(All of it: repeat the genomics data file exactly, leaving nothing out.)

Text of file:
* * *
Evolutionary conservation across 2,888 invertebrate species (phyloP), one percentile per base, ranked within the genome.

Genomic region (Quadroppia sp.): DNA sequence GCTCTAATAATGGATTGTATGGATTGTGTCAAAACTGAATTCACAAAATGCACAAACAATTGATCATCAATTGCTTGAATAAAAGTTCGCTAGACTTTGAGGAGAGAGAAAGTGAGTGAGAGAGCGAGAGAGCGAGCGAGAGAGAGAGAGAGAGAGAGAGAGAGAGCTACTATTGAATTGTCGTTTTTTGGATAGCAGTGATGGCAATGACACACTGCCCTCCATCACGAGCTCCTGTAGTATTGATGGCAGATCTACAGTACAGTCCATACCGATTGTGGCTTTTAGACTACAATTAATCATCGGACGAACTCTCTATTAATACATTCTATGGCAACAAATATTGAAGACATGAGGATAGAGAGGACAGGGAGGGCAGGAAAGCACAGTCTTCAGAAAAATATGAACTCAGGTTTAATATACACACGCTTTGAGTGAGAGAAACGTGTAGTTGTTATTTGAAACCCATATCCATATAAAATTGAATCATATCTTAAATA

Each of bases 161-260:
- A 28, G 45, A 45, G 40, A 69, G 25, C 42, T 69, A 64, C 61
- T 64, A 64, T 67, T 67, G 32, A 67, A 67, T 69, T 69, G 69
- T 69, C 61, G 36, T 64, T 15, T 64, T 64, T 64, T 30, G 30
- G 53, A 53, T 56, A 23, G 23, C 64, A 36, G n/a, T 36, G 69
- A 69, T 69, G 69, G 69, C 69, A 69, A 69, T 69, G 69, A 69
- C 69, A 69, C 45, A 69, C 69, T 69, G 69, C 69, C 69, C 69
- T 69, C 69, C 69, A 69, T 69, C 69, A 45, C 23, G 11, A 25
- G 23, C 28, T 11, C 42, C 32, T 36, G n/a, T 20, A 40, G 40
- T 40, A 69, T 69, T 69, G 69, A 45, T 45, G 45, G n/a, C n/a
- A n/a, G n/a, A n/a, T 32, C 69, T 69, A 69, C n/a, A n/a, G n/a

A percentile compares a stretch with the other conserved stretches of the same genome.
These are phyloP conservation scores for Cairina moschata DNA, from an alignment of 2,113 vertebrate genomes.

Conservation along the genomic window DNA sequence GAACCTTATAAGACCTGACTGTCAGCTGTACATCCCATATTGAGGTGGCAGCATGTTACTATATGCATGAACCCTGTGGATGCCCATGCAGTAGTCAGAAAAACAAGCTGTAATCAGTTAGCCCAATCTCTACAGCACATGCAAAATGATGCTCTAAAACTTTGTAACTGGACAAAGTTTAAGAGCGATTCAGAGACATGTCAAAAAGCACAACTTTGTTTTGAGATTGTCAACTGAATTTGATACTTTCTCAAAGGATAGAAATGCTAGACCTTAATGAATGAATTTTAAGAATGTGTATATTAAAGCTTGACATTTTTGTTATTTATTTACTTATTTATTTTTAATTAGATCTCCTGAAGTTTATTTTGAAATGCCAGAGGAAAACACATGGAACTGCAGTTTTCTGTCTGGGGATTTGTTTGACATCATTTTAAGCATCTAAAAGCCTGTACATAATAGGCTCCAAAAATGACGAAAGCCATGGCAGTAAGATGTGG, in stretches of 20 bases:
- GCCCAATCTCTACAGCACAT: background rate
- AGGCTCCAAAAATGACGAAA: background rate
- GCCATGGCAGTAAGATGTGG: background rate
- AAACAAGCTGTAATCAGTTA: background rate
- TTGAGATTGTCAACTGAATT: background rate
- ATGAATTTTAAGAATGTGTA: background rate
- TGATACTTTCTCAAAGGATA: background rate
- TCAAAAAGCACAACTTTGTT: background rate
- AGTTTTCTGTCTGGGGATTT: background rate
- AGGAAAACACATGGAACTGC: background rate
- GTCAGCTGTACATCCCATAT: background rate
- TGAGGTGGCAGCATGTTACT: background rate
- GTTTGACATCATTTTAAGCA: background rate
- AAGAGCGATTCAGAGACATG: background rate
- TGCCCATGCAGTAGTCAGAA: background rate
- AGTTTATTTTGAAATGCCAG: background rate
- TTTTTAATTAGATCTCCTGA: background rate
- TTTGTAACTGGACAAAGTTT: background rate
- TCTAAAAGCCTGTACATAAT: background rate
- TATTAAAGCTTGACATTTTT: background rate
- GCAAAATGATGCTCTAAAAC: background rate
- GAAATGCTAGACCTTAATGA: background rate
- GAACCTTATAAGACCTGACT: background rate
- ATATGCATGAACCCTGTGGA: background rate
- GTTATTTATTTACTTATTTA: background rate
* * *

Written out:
Evolutionary conservation across 2,888 invertebrate species (phyloP), one percentile per base, ranked within the genome.

Genomic region (Quadroppia sp.): DNA sequence GCTCTAATAATGGATTGTATGGATTGTGTCAAAACTGAATTCACAAAATGCACAAACAATTGATCATCAATTGCTTGAATAAAAGTTCGCTAGACTTTGAGGAGAGAGAAAGTGAGTGAGAGAGCGAGAGAGCGAGCGAGAGAGAGAGAGAGAGAGAGAGAGAGAGCTACTATTGAATTGTCGTTTTTTGGATAGCAGTGATGGCAATGACACACTGCCCTCCATCACGAGCTCCTGTAGTATTGATGGCAGATCTACAGTACAGTCCATACCGATTGTGGCTTTTAGACTACAATTAATCATCGGACGAACTCTCTATTAATACATTCTATGGCAACAAATATTGAAGACATGAGGATAGAGAGGACAGGGAGGGCAGGAAAGCACAGTCTTCAGAAAAATATGAACTCAGGTTTAATATACACACGCTTTGAGTGAGAGAAACGTGTAGTTGTTATTTGAAACCCATATCCATATAAAATTGAATCATATCTTAAATA

Each of bases 161-260:
- A 28, G 45, A 45, G 40, A 69, G 25, C 42, T 69, A 64, C 61
- T 64, A 64, T 67, T 67, G 32, A 67, A 67, T 69, T 69, G 69
- T 69, C 61, G 36, T 64, T 15, T 64, T 64, T 64, T 30, G 30
- G 53, A 53, T 56, A 23, G 23, C 64, A 36, G n/a, T 36, G 69
- A 69, T 69, G 69, G 69, C 69, A 69, A 69, T 69, G 69, A 69
- C 69, A 69, C 45, A 69, C 69, T 69, G 69, C 69, C 69, C 69
- T 69, C 69, C 69, A 69, T 69, C 69, A 45, C 23, G 11, A 25
- G 23, C 28, T 11, C 42, C 32, T 36, G n/a, T 20, A 40, G 40
- T 40, A 69, T 69, T 69, G 69, A 45, T 45, G 45, G n/a, C n/a
- A n/a, G n/a, A n/a, T 32, C 69, T 69, A 69, C n/a, A n/a, G n/a

A percentile compares a stretch with the other conserved stretches of the same genome.
These are phyloP conservation scores for Cairina moschata DNA, from an alignment of 2,113 vertebrate genomes.

Conservation along the genomic window DNA sequence GAACCTTATAAGACCTGACTGTCAGCTGTACATCCCATATTGAGGTGGCAGCATGTTACTATATGCATGAACCCTGTGGATGCCCATGCAGTAGTCAGAAAAACAAGCTGTAATCAGTTAGCCCAATCTCTACAGCACATGCAAAATGATGCTCTAAAACTTTGTAACTGGACAAAGTTTAAGAGCGATTCAGAGACATGTCAAAAAGCACAACTTTGTTTTGAGATTGTCAACTGAATTTGATACTTTCTCAAAGGATAGAAATGCTAGACCTTAATGAATGAATTTTAAGAATGTGTATATTAAAGCTTGACATTTTTGTTATTTATTTACTTATTTATTTTTAATTAGATCTCCTGAAGTTTATTTTGAAATGCCAGAGGAAAACACATGGAACTGCAGTTTTCTGTCTGGGGATTTGTTTGACATCATTTTAAGCATCTAAAAGCCTGTACATAATAGGCTCCAAAAATGACGAAAGCCATGGCAGTAAGATGTGG, in stretches of 20 bases:
- GCCCAATCTCTACAGCACAT: background rate
- AGGCTCCAAAAATGACGAAA: background rate
- GCCATGGCAGTAAGATGTGG: background rate
- AAACAAGCTGTAATCAGTTA: background rate
- TTGAGATTGTCAACTGAATT: background rate
- ATGAATTTTAAGAATGTGTA: background rate
- TGATACTTTCTCAAAGGATA: background rate
- TCAAAAAGCACAACTTTGTT: background rate
- AGTTTTCTGTCTGGGGATTT: background rate
- AGGAAAACACATGGAACTGC: background rate
- GTCAGCTGTACATCCCATAT: background rate
- TGAGGTGGCAGCATGTTACT: background rate
- GTTTGACATCATTTTAAGCA: background rate
- AAGAGCGATTCAGAGACATG: background rate
- TGCCCATGCAGTAGTCAGAA: background rate
- AGTTTATTTTGAAATGCCAG: background rate
- TTTTTAATTAGATCTCCTGA: background rate
- TTTGTAACTGGACAAAGTTT: background rate
- TCTAAAAGCCTGTACATAAT: background rate
- TATTAAAGCTTGACATTTTT: background rate
- GCAAAATGATGCTCTAAAAC: background rate
- GAAATGCTAGACCTTAATGA: background rate
- GAACCTTATAAGACCTGACT: background rate
- ATATGCATGAACCCTGTGGA: background rate
- GTTATTTATTTACTTATTTA: background rate